Levothyroxine Loses Potency With Age

Sheldon S. Stoffer, MD; Walter E. Szpunar, PhD
JAMA. 1986;255(14):1881-1882. doi:10.1001/jama.1986.03370140079024.
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To the Editor.—  We have reported in the past on variations in the potency of levothyroxine products. We initially reported that a brand name levothyroxine product (Synthroid) had only 78% of expected potency.1 We later reported that as a result of improved monitoring and possible changes in product manufacture, this product was more potent and had 100% of expected potency.2 Recently, we encountered difficulties in two patients who previously purchased Synthroid in bottles of 1,000 tablets.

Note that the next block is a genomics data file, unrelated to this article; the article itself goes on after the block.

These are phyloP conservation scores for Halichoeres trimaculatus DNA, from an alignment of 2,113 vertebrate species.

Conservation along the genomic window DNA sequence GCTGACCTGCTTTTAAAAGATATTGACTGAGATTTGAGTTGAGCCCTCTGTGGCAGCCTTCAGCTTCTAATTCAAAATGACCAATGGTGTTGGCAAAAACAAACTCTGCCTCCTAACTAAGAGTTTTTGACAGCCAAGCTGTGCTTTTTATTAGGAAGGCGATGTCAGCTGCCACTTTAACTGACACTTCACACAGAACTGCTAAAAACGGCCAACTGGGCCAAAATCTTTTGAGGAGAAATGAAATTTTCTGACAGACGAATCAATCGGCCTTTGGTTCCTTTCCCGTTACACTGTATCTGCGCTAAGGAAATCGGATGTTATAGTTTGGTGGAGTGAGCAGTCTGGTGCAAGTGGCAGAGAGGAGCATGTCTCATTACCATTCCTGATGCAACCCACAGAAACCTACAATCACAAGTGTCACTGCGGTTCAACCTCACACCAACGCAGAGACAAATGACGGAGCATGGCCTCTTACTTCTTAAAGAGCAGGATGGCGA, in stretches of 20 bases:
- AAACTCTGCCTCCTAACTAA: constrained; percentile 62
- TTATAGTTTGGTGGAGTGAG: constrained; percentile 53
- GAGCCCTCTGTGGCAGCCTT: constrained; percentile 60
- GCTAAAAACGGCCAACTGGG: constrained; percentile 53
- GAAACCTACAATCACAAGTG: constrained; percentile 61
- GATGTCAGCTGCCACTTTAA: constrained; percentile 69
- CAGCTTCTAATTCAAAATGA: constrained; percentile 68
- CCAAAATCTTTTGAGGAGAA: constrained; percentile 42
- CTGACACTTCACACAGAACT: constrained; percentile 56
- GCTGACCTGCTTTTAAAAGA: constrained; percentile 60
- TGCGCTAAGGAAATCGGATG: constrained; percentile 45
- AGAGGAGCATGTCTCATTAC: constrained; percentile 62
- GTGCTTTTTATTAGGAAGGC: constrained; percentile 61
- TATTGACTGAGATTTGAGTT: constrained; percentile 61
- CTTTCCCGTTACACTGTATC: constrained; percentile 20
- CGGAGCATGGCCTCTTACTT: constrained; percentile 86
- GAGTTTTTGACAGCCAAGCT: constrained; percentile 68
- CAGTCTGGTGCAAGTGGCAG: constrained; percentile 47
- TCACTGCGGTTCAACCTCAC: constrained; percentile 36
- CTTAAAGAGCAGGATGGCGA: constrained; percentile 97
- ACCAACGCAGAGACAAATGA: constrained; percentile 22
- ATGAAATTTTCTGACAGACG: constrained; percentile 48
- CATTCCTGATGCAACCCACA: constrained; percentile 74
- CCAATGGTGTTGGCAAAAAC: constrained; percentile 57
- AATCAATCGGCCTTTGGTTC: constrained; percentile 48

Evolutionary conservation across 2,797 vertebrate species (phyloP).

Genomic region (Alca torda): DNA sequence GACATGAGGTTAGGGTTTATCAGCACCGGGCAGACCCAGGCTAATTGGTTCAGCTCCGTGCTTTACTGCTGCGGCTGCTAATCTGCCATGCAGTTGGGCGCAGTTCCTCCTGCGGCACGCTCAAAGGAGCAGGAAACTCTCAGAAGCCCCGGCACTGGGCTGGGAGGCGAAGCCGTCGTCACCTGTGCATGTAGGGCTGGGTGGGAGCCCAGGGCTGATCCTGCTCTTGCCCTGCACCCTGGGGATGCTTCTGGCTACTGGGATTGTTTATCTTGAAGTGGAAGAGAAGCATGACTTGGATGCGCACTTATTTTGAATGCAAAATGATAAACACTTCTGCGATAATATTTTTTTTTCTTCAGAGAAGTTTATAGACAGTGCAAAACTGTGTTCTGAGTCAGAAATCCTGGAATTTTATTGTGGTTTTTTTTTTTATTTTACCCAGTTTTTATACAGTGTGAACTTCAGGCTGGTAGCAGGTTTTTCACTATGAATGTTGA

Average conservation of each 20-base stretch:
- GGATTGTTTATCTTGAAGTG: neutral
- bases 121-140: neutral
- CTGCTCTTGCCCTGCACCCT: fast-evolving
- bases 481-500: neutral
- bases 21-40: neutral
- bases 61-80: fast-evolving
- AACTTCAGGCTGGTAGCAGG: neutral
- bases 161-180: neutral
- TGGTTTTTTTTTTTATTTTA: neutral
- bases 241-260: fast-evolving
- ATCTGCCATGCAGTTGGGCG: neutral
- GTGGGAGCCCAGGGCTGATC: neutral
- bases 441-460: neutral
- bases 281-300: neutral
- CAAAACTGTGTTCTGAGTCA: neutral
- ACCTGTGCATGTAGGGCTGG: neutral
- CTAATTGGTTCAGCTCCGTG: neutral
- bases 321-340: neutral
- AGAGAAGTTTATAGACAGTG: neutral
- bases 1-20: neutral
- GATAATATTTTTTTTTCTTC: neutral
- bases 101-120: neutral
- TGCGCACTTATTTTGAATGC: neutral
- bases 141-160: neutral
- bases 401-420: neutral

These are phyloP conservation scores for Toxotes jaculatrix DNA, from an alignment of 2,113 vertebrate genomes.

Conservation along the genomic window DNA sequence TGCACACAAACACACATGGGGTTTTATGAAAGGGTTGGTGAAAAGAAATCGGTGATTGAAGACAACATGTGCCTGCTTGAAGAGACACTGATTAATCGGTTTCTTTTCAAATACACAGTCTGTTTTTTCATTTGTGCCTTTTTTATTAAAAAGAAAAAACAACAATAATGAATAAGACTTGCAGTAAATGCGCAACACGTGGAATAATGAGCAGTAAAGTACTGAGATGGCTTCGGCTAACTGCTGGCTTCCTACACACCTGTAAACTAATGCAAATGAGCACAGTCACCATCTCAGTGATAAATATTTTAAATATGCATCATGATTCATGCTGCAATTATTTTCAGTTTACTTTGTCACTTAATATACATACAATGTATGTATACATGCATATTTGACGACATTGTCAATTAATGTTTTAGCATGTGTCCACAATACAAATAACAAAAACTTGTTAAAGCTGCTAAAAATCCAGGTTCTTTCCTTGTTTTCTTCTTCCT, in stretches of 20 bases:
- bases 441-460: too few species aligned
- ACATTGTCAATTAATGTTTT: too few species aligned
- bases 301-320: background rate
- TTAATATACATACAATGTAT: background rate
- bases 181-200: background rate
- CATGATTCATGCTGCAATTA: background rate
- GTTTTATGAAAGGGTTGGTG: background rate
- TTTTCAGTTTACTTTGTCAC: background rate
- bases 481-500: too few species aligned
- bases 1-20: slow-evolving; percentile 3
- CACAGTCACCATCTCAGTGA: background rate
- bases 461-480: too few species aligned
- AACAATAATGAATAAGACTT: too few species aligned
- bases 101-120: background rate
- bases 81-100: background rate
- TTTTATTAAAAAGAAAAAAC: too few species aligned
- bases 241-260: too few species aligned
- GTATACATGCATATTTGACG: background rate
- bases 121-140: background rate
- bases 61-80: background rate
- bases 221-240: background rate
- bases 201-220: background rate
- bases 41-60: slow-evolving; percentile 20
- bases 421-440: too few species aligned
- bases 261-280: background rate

Report of Cases.—  Case 1.—A 13-year-old boy with primary hypothyroidism was taking 0.15-mg tablets of Synthroid daily. He was generally compliant but would occasionally forget to take his medication two to three times per month. His mother had bought a bottle of 1,000 tablets of Synthroid in 1983. When tested in March 1985, his serum free thyroxine index (FTI) was 1.5 (normal, 1.4 to 4.0) and the serum thyroid-stimulating hormone (TSH) value


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